Compare and contrast integrative and distributive approaches to negotiation.
Stoshikj (2014) quotes Rubin and Brown (1975) stating “negotiations as the process whereby people attempt to settle what each shall give and take or perform and receive in a transaction between them”. The two key strategies in negotiations are: distributive negotiation and integrative negotiation.
Distributive, or ‘fixed pie’, negotiations occur when there is a finite resource among negotiators with limited resourced for the taking, every party views the other party as a competitor and this is well reflected in the negotiation process. Each party tries to claim a bigger piece of the resources, but must have knowledge about its competitors’ position. This strategy requires acting defensive and reserved as it is important not to let your competitor know your position. Most negotiators in this situation believe that whatever is good for one party must be bad for the counterparty. Integrative negotiation contrasts the above, it involves a joint initiative from both parties, that will prove beneficial to all. Both parties focus their efforts towards increasing the total payoff through mutual collaboration. This strategy involves forming a relationship with the other party, as it is based on a joint effort and the common interest of all parties involved.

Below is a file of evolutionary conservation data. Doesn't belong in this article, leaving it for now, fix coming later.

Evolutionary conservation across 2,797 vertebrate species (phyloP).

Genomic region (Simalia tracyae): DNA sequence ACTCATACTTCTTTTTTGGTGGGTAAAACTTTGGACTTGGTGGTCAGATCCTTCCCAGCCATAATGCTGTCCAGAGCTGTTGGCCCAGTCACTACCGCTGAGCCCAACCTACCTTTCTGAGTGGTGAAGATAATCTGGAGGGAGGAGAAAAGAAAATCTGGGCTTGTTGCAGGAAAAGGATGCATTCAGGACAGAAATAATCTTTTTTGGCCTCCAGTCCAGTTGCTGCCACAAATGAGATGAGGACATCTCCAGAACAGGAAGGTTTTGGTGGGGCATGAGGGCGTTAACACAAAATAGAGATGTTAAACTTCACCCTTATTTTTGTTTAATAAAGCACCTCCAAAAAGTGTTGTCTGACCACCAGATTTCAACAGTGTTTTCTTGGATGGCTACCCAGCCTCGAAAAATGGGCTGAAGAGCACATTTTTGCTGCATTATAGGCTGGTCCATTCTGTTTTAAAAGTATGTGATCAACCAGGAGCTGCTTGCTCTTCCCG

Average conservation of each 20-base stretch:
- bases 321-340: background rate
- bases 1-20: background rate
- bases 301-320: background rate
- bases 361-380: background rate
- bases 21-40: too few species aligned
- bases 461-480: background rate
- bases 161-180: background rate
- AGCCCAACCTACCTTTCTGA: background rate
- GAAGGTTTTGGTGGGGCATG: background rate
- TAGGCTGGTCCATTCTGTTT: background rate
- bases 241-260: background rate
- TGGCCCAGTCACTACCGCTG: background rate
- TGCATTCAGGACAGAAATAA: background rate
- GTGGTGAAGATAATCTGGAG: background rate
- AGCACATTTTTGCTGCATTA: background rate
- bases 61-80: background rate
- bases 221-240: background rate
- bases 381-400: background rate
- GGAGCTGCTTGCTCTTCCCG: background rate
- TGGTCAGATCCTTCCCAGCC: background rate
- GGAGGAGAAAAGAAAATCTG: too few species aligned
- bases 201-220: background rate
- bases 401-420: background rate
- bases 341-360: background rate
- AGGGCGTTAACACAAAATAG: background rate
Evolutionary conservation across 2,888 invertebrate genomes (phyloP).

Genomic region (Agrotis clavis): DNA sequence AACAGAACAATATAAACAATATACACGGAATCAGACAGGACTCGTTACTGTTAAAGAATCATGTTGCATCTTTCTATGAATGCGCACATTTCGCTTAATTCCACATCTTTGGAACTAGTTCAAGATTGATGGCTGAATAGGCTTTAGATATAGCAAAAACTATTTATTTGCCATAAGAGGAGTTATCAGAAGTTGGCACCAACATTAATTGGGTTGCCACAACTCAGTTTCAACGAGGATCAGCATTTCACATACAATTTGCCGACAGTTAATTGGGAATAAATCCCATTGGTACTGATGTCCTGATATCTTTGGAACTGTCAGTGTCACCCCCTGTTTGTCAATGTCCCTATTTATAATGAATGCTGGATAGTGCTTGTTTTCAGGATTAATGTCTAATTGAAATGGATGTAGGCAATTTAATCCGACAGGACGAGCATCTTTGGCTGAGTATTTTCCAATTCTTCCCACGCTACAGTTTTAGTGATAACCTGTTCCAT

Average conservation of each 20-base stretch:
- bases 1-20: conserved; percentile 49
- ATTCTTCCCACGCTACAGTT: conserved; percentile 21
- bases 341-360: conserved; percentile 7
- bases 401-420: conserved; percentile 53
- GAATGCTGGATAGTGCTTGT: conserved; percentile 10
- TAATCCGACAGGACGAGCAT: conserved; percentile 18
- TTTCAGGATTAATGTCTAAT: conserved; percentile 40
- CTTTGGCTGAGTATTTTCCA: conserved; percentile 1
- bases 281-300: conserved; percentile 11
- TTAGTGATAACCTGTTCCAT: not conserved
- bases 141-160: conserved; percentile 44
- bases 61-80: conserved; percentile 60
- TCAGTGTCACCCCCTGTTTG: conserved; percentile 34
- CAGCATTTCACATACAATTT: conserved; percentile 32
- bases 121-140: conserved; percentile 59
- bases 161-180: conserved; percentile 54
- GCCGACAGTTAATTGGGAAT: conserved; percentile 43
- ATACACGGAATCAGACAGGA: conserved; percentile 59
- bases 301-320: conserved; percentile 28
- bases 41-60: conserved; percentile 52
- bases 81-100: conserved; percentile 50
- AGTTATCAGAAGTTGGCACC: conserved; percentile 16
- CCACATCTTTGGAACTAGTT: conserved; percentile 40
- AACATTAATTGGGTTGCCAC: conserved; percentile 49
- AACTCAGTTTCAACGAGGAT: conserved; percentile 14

Thakur (2018) highlights the key differences between distributive and integrated negotiation strategies:
· Distributive negotiation ends up in a win-lose situation, where one party stands at an advantage and the other as a loss. Whereas, integrated negotiation results in a win-win scenario for all parties involved.
· Distributive negotiation is competitive in nature and requires each party to view the other as a competitor, while integrated negotiations is a collaboration where a relationship and a trust is formed between the parties.
· Integrative negotiation works as conflict management; on the other hand, distributive negotiation intensifies conflict.
· In distributive negotiation every negotiator focuses on meeting personal needs, regardless of the consequential loss the other party may have to face. On the contrary, integrative negotiation focuses on mutual needs of the parties and finds a solution that will benefit all parties involved.
As outlined above, there are several key differences between the two strategies, as distributive focuses on situations where there is a limited supply of resources offered between two or more parties, integrative is about making the best of the situation for all parties involved. Distributive negotiation focuses on meeting personal needs without considering the negative effects competitors will face, this approach suits best when the two parties have never interacted before, and will not in the future therefore there is no reason to build a relationship. In contrast, integrative is focused on mutual needs of all parties involved, it forms a stronger level of trust and a long last...